Martin Marty and American Pluralism: An Interview | Newberry

Martin Marty and American Pluralism: An Interview

For many who are interested in American history, Martin Marty needs no introduction. For nearly half a century, Marty has explored the diversity of American religious life as an academic as well as an ordained Lutheran minister. The author of more than sixty books and over five thousand articles, Marty is currently the Fairfax M. Cone Distinguished Service Professor Emeritus at the University of Chicago. He is also a participating scholar in the Scholl Center’s ongoing “Out of Many: Religious Pluralism in America” program, which is funded by a National Endowment for the Humanities Bridging Cultures at Community Colleges grant. As a part of the “Out of Many” program, Marty will be delivering a public lecture in the Newberry’s Ruggles Hall on Tuesday, June 26 at 6:00 p.m. The talk, titled “Pluralisms with a Big ‘S’: The American Versions,” is free and open to the public, and no registration is required. You can find more information here. In advance of the talk, Marty agreed to talk briefly with the Scholl Center about how themes from the “Out of Many” program fit within his scholarly work.

Scholl Center [SC]: Throughout your career as an author, minister, and academic, you have paid considerable attention to the robust diversity of America’s religious history, as well as the specificities of your own religious tradition. What inspired this dual focus?

Martin Marty [MM]: New York Congressman John Canfield Spencer, soon after the nation’s founding, noted “the extreme division of sects [which is almost without limits].” If there were one religion, as throughout history elsewhere, he wrote, it would persecute dissenters. “If there were but two religions, we should cut each others’ throats. But no sect having the majority, all have need of tolerance.” James Madison argued that the security for civil and religious rights consisted “in the multiplicity of sects… .” So it has been. That takes care of that, in the American agenda. But people do not live by mere “diversity” or “tolerance” or “multiplicity.” Citizens have lives to live, deaths to fear, sacrifices to make, acts of love and justice to exercise, truths to seek. These are often and perhaps usually related to our ultimate concern, which for most is mediated through religious communities and texts. Figuring out how to live with both “the many” and “the one” by telling stories has struck me as a worthwhile life’s work.

SC: How did the study of religious “pluralism” emerge as a focus in your work? When did you first encounter it as an object of study?

MM: As a boy I lived in a town that had half as many residents (700) as does the skyscraper in which I now live. While we did not “cut each others’ throats,” we were either Czech Catholics or German Lutherans and that was that. A few Jews lived in a small city eleven miles away and thousands of Blacks lived ninety miles away, but we didn’t bump into each other. Today Mexicans, Vietnamese, Hmong, and many others live in these little Nebraska towns. In prep school years in Milwaukee, classmates and I encountered some of the problems and pleasures of experiencing diversity and needed to make sense of them. When asked why I am an historian, I quote a British historian and apply his confession to myself: “I have found everything very odd, and I wanted to learn how it got that way.” Hence, the study of “pluralism.”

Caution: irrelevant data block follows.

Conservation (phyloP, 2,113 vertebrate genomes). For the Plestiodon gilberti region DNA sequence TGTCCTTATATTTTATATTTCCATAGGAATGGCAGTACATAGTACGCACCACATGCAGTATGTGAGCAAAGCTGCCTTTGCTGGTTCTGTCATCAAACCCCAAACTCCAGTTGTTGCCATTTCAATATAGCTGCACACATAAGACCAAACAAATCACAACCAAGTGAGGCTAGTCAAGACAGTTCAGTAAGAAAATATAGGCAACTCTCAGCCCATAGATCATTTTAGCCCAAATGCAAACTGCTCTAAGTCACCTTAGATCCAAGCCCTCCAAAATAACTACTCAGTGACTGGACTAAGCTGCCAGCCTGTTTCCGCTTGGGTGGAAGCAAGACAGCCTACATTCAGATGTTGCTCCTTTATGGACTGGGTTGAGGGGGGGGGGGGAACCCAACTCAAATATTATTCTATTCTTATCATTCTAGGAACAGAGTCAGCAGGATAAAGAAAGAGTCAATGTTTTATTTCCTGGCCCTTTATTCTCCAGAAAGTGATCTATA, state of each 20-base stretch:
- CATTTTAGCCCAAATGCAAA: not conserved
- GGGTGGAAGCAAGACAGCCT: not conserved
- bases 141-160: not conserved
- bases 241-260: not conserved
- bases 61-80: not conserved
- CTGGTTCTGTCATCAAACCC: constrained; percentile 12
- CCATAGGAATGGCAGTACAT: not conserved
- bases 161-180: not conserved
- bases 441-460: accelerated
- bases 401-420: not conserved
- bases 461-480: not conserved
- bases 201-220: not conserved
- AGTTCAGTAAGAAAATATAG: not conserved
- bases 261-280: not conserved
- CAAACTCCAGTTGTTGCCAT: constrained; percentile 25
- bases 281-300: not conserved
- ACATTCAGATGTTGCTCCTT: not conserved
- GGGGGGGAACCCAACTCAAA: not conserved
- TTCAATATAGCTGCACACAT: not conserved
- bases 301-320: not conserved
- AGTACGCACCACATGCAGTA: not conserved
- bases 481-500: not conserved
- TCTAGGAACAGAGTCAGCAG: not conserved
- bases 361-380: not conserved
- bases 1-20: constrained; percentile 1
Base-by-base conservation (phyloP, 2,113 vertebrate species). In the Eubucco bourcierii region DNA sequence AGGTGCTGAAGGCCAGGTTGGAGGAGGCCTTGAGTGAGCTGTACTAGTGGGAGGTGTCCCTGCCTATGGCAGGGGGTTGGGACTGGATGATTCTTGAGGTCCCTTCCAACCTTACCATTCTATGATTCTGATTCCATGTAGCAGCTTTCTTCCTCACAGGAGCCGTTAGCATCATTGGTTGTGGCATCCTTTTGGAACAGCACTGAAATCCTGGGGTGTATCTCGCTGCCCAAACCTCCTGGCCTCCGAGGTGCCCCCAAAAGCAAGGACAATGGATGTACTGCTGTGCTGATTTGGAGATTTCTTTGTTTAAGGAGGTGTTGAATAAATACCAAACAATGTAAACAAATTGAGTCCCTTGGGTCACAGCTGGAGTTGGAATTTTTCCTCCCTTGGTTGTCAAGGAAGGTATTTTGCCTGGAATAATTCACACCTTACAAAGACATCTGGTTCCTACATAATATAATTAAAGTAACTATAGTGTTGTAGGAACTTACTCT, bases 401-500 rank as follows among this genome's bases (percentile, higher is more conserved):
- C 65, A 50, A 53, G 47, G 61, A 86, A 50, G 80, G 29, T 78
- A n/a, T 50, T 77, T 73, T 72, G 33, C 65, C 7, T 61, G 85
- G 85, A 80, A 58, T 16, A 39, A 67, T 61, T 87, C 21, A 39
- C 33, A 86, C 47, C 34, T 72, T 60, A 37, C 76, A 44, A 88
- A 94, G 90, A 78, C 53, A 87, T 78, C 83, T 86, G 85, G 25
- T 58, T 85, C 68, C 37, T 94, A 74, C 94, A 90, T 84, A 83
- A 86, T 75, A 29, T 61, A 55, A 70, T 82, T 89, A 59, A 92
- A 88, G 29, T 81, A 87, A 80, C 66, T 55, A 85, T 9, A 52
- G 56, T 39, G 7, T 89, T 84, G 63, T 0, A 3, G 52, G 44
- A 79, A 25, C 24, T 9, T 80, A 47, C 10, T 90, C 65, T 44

SC: How have the meanings and uses of “pluralism” changed in the years you’ve studied it? Does pluralism have a history?

MM: Look it up: “pluralism” until the middle of the twentieth century meant either a philosophical option or a church administration policy. People point to “diversity” and may be saying no more than ‘ “Wow! look at all that stuff out there.” But the reality of diversity in a republic demands or encourages some “rules of the game.” The First Amendment to the U.S. Constitution is the charter for these, and they get worked out daily through the informal actions of citizens, the acts of legislatures and courts, the rituals of life, and the stories we tell and hear. All these are messy, unsettled and never satisfying to all, but all the alternatives are worse. Especially those of us with religious interests have responsibilities to work through the game of pluralism.

SC: Taking a long view of American history, do you think we are entering a particularly pluralistic moment?

MM: In the long view two trends coexist and compete. In a free society, “diversity” grows and so does pluralism. Immigration, the search for personal and communal identity, inventiveness in the context of religious, racial, ethnic, class, and cultural communities, grows. At the same time, thanks to–let’s name some–intermarriage, mobility, fear of duplicating the murderous examples of religious conflict as we see it in global affairs, weariness over such conflict, and the working out of fresh patterns of interaction and appreciation of “the other,” enhanced in a world of mass media–all these cause erosions of the boundaries among sects and interests. So inventions of new positive relations in a world of conflict are always being developed. And in a world where generosity, hospitality, and ”the common good” beckon, the game of pluralism remains promising.

Any views, findings, conclusions, or recommendations expressed here do not necessarily reflect those of the National Endowment for the Humanities.